|by Barbara Early|
Well, May 21st has come and gone, and surprise! We’re still here. Or maybe, like me, you weren’t so surprised.
If anyone is wondering what I’m talking about, a few folks had been buying billboards and advertising space, spreading the word that the Rapture, an event where Christ would return in the clouds and all Christians would be taken up to meet him in the air, would occur on May 21, 2011. Apparently it hasn’t. Yet.
I’m trying not to be a wise guy here. (For me, that’s a challenge.) I imagine a number of well-meaning Christians are still scratching their heads wondering what happened. And that has to be a painful thing. I too await his return. But it’s time to add Saturday to the increasing list of false alarms people have raised.
Despite those who say all publicity is a good thing, the predictions and their failure to perform can generate ridicule from the non-Christian community. Snarky comments come from all quarters, like “The Rapture is coming, and I have nothing to wear,” as heard on The View. A Seattle atheist group even created a Rapture Relief Fund and blood drive, to sustain the loss during all the floods, earthquakes, plagues and famine leading up to Armageddon. I do have to say, I like this quote a facebook friend of mine posted on his wall, "False prophets being wrong about eschatology is a sign of the End Times."
While it will take time for this to blow over—probably until someone sets the next date, Christians aren’t the only ones showing their gullibility. A certain group of vegetarians are a bit red-raced too. VegNews.com was recently discovered to be photo-shopping pictures of their food. While digital enhancement is not new or uncommon, vegetarians of every stripe were horrified to find out that those pictures of veggie burgers and other meat alternatives they were drooling over were (O the humanity!) stock photos of real meat.
Another addition to the photo-enhanced debate is the controversy surrounding President Obama’s birth certificate. Someone has been duped. Without taking sides in the controversy, it’s clear someone has taken time to stage an elaborate hoax. Some say the birth certificate has been photo-shopped. But if it is genuine, then the You-tube videos displaying the supposed layers are false.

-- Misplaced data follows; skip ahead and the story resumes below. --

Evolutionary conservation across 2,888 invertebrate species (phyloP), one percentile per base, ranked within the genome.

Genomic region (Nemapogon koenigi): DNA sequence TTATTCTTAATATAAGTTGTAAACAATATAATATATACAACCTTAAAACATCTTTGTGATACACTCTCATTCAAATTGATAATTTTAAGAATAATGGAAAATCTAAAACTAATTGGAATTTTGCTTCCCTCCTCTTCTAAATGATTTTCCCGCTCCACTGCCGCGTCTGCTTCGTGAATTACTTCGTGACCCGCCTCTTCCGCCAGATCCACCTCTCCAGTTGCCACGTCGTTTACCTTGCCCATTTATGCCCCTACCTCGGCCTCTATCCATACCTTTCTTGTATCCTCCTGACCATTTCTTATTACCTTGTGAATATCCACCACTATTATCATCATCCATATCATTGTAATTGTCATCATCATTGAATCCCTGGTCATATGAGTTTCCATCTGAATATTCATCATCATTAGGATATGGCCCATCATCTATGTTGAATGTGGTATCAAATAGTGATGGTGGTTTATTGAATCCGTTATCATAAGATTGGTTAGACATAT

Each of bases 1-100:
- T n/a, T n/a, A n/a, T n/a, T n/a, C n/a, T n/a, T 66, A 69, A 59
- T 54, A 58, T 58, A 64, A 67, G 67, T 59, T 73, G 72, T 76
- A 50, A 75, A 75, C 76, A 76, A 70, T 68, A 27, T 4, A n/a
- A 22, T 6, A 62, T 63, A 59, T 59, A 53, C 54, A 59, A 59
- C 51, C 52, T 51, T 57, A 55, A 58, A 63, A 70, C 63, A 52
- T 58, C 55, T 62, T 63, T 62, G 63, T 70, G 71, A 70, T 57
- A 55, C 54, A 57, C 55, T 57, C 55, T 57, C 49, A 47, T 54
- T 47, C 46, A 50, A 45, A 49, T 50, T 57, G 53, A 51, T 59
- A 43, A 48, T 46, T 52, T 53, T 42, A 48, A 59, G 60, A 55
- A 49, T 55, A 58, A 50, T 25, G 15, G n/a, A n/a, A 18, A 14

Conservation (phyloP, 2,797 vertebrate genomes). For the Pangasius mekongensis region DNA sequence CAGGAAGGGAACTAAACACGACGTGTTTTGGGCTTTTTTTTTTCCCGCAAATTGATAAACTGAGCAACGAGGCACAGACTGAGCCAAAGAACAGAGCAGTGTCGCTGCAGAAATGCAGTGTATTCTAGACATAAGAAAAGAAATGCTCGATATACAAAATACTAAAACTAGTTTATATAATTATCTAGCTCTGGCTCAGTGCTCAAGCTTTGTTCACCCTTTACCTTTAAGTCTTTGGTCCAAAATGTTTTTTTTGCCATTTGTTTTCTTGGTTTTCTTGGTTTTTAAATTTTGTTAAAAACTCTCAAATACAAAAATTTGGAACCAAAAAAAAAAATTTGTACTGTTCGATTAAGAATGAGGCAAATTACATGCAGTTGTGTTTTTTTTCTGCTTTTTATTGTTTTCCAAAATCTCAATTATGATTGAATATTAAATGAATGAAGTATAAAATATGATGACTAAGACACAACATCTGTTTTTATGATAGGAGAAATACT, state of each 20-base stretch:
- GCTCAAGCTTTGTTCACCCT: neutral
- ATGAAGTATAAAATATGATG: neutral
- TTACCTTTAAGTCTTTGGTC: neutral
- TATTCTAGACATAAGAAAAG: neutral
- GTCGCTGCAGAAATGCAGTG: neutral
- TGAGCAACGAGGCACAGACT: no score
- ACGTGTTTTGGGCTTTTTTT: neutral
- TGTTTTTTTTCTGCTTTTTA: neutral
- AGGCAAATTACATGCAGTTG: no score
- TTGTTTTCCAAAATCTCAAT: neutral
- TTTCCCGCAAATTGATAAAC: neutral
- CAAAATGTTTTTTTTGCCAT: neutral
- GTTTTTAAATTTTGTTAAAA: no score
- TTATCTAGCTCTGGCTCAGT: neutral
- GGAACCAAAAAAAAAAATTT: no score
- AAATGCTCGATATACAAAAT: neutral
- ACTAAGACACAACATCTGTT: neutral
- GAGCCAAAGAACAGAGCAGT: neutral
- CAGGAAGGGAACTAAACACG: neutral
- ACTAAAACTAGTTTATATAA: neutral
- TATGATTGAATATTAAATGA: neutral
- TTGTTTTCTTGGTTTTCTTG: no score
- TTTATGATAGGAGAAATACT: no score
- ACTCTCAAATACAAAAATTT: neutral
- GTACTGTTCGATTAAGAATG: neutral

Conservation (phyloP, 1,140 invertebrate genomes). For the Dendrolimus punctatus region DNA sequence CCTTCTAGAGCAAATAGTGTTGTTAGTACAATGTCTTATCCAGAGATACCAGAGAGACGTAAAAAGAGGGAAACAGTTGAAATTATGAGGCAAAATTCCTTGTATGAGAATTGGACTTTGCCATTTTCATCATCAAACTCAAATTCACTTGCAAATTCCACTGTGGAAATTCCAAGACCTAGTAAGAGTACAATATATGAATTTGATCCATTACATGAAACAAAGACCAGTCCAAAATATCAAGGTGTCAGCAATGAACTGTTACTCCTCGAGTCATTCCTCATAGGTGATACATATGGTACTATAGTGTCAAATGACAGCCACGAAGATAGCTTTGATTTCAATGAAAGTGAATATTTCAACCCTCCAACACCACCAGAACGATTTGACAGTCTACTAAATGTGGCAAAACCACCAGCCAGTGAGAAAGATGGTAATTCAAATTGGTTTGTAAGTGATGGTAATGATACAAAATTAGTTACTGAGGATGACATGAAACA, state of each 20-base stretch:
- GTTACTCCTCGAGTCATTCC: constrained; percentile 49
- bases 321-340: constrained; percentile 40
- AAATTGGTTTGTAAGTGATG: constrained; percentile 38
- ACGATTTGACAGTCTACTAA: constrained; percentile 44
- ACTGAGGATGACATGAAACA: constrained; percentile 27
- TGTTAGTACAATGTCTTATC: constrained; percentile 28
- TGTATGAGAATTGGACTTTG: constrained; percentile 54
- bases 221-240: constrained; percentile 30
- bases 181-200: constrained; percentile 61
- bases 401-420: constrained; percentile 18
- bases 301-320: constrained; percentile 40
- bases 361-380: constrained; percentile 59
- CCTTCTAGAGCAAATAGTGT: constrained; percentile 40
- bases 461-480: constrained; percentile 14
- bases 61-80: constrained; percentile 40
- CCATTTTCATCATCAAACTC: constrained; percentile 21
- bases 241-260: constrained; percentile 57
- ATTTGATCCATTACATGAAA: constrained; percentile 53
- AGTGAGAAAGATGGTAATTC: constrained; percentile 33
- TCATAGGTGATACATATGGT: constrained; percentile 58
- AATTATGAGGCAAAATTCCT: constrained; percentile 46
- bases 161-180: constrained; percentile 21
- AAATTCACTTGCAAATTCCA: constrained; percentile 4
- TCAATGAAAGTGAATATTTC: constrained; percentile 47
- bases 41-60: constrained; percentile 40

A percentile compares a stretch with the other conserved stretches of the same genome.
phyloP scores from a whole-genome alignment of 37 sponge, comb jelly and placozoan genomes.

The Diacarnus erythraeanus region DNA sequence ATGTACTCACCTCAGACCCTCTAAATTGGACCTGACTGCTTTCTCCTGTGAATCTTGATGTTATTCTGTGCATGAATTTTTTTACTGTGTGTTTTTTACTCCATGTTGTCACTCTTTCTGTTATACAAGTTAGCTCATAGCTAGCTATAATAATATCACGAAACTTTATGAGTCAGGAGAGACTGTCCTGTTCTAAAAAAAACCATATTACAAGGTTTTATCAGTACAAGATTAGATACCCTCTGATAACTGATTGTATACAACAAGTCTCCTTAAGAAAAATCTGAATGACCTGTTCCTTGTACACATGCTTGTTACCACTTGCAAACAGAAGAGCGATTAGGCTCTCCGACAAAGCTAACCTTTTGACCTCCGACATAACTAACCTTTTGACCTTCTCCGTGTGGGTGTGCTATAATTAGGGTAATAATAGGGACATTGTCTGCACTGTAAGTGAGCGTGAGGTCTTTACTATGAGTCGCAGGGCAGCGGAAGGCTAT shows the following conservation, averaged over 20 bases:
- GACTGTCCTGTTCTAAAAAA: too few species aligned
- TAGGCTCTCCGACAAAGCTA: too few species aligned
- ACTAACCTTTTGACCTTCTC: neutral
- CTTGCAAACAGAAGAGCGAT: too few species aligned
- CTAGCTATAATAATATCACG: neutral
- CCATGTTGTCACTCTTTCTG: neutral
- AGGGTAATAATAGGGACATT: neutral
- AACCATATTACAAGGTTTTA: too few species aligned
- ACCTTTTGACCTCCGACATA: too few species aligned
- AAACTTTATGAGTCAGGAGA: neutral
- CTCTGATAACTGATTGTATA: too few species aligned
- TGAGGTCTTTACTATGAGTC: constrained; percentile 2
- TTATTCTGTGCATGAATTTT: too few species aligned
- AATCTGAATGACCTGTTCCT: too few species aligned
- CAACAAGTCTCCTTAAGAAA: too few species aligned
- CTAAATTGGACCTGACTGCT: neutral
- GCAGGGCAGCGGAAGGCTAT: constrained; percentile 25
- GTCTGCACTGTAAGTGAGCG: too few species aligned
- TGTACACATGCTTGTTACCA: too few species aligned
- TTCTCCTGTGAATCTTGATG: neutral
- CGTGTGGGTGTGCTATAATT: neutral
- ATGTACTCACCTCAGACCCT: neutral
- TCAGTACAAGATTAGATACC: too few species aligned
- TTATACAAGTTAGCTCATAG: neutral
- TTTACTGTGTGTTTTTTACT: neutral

Meanwhile the debate goes on in many places: Can we be certain Bin Laden is dead? Was pornography really found in his compound? Some still doubt we landed on the moon and Elvis is dead. While proofs swirl in every direction, one of the most elusive things in our society is truth. In a day where stories are spun to further agendas and pictures can be altered, how can one really know the truth?
Consider any bias. Demosthenes said, "A man is his own easiest dupe, for what he wishes to be true he generally believes to be true." It's natural for Christians to look for the Lord's return, and it’s no odd coincidence that Democrats tend to believe that Obama’s birth certificate is genuine while Republicans tend to doubt. And I’m sure those vegans wanted to believe those meat substitutes looked and tasted just like the real thing.
Consider the source. In this day and age, a wise person is not going to believe everything he hears. (Proverbs 25:2) Regardless of political affiliation, a news report from any major affiliate is going to be more credible than that tidbit that arrives in your inbox prefaced by 27 forwards—even if the person who sent it guarantees he checked the story in SNOPES. And if the news is currently breaking, keep in mind that the story may change once all the details are known.
But there is one source we can rely on. Jesus said, “I am the way, the TRUTH, and the life.” (John 14:6) And we can count on all his promises, including his promise to return again.
Be ye therefore ready also: for the Son of man cometh at an hour when ye think not. (Luke 12:40)
I also enjoyed this post from a friend's wall:
The world is not ending today. It is just being rebooted. Please be sure your security software is up to date. Run a full scan of your life and remove any malicious files which may be damaging your joy, stealing your hope, or slowing down your blessings. If you need more instructions, please refer to the users manual, readily available or put your hands together, bow your head and contact tech support.
Question of the Day: Have you ever fallen for a false report or a scam? Or maybe you’ve found one of God’s promises particularly comforting. Care to share?
Barbara Early grew up buried in the snowy suburbs of Buffalo, NY, where she developed a love for all things sedentary: reading, writing, classic movies, and facebook scrabble. She holds a degree in Electrical Engineering, but her penchant for the creative caused her to run away screaming from the pocket-protector set. She taught secondary English and science for several years in a Christian school before home schooling her daughter successfully through high school. Barbara cooks up cozy mysteries with a healthy dose of comedy, and was a double finalist in the 2010 ACFW Genesis competition. When not reading or writing, she enjoys cooking, crafts, home-improvement projects, and spending time with her husband and daughter.